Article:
If you have a USGA handicap, then you should know that there is a maximum score you can take on each hole of a golf round — at least as it counts toward your handicap index. It’s a concept known as Equitable Stroke Control, and it’s designed to keep players of all skill levels honest about their rounds.
The idea behind Equitable Stroke Control is that, depending on your skill level, there’s a maximum score you can take per hole of your round that counts toward the score you enter for handicapping purposes. ESC is designed to prevent golfers from tanking holes in their round so as to elevate their score, or allowing a blow-up hole to distort a round that otherwise would be reflective of a player’s skill level.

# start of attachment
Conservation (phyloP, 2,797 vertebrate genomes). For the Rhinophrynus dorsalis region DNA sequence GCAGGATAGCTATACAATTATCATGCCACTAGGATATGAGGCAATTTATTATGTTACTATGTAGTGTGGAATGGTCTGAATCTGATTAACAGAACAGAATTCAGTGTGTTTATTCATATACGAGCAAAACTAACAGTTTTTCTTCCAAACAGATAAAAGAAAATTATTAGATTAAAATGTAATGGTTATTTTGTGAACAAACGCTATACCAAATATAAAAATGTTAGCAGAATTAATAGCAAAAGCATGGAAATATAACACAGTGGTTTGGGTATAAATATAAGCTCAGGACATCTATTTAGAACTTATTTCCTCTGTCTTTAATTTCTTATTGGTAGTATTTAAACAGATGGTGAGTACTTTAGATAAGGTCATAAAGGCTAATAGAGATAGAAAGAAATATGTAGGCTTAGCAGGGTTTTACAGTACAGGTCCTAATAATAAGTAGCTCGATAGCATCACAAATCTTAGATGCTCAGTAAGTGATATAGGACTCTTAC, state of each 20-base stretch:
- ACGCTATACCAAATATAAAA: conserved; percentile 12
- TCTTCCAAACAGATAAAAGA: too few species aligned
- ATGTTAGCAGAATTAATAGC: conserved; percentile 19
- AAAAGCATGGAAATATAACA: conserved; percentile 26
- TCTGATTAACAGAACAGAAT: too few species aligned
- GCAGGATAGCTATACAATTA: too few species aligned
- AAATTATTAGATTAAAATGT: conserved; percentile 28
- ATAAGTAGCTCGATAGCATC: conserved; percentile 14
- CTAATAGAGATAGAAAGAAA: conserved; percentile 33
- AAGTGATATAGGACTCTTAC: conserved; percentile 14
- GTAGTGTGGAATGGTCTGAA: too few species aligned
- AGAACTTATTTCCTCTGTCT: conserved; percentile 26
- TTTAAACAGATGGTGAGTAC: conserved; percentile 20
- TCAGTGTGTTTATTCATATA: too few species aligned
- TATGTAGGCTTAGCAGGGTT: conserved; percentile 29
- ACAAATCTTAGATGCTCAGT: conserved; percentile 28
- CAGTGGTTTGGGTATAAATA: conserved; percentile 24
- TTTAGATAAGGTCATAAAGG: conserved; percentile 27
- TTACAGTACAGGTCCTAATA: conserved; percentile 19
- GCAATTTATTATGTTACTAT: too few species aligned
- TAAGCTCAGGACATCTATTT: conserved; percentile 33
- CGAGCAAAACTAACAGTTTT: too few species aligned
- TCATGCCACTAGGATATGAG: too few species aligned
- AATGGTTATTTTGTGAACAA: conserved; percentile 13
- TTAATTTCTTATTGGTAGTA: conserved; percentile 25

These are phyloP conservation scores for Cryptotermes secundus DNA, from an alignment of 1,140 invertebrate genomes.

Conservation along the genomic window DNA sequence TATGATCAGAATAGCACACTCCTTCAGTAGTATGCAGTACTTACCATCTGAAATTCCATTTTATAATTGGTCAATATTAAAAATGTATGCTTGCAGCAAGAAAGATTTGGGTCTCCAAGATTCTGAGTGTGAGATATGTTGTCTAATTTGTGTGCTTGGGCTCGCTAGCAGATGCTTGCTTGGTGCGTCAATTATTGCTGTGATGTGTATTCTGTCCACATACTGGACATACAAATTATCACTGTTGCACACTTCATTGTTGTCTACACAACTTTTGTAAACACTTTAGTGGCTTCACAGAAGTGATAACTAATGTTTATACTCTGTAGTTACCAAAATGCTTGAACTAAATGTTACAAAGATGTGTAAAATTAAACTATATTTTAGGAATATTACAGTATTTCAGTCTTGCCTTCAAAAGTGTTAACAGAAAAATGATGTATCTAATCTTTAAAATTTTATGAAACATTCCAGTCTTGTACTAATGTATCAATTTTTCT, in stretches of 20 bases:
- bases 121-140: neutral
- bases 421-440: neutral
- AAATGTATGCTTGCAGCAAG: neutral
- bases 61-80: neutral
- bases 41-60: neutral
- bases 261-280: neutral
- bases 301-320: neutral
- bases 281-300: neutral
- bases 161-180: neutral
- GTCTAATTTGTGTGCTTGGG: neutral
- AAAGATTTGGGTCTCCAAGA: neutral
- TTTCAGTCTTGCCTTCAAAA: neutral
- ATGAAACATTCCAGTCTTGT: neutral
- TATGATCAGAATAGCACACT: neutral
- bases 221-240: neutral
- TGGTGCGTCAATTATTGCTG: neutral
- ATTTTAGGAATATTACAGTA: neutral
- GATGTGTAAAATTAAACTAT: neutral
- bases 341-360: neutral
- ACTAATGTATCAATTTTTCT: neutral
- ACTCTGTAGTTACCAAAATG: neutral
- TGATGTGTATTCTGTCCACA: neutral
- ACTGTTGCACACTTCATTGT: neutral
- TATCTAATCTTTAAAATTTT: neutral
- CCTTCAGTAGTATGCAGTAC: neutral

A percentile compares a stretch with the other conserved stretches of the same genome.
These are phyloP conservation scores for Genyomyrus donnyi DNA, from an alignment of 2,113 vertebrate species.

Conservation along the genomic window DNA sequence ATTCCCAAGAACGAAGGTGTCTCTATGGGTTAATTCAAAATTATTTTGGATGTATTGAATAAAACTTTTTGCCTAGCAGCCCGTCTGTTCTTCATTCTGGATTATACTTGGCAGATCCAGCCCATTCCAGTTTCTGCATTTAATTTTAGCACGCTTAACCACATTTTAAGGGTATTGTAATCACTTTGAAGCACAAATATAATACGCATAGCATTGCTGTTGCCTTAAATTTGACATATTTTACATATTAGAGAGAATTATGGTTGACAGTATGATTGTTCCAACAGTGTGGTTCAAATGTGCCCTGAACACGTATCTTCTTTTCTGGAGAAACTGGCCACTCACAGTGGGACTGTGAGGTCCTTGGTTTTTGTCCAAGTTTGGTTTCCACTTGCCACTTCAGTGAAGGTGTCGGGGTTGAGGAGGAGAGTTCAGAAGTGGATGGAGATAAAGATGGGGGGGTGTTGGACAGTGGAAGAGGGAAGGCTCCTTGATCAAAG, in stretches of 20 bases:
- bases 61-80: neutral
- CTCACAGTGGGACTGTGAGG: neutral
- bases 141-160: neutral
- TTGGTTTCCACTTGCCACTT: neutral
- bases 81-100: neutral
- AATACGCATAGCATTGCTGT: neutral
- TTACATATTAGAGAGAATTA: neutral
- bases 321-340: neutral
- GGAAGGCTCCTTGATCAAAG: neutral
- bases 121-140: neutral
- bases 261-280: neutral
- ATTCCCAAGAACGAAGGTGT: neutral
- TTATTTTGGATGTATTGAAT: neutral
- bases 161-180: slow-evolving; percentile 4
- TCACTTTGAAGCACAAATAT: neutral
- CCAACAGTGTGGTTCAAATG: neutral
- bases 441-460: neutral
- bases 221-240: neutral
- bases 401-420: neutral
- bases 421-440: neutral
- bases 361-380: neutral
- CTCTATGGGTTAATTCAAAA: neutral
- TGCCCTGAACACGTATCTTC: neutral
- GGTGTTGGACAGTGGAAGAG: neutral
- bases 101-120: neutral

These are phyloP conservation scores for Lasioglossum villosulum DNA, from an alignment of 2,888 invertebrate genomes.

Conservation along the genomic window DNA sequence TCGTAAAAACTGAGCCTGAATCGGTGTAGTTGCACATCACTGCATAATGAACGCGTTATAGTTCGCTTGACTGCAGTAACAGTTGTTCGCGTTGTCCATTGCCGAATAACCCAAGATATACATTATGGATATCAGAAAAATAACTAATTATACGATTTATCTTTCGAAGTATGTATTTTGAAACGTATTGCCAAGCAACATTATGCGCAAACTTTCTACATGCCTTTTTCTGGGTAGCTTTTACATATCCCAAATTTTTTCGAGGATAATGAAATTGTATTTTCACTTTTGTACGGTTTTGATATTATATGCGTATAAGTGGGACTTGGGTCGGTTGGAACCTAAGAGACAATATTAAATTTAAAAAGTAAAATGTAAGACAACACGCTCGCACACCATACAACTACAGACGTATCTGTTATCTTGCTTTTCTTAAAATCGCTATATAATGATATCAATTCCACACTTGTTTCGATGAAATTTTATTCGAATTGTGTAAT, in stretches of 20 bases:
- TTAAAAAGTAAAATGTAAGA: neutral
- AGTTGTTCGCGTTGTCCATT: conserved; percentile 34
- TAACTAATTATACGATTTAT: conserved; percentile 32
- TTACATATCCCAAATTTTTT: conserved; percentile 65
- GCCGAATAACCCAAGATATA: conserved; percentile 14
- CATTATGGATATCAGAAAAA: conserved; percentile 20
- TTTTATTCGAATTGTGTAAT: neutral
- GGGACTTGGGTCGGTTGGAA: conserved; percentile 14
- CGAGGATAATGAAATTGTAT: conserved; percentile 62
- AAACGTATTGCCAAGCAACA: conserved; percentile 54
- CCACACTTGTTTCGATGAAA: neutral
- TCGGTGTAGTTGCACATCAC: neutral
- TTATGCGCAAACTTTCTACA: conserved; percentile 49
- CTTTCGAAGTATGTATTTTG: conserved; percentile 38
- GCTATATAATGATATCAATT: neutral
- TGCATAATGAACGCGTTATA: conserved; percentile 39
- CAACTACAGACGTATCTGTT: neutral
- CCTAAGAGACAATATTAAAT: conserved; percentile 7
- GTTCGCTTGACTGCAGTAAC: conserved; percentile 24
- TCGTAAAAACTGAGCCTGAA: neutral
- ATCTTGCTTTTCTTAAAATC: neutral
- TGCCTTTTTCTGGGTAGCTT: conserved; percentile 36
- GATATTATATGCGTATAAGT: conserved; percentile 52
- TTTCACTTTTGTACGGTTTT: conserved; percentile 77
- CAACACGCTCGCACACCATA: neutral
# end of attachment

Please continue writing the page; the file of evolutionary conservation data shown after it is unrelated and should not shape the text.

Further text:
That means, depending on your handicap index, you only take a certain score per hole. You can figure out your maximum allowed score by taking your USGA handicap index, multiplying that by the course you’re playing’s slope rating, then dividing it by 113. That gives you your Course Handicap. Based on that, you then know your maximum allowed score per hole, for handicap purposes, on the tees you’re playing at a specific course.
This is all usually figured out after the round, unless it’s on a familiar course.
Maximum score per hole allowed under Equitable Stroke Control
- If your Course Handicap is 9 or less, then your maximum allowed score is double bogey
- If your Course Handicap is 10-19, then your maximum allowed score is a 7
- If your Course Handicap is 20-29, then your maximum allowed score is an 8
- If your Course Handicap is 30-39, then your maximum allowed score is a 9
- If your Course Handicap is 40 and above, then your maximum allowed score is a 10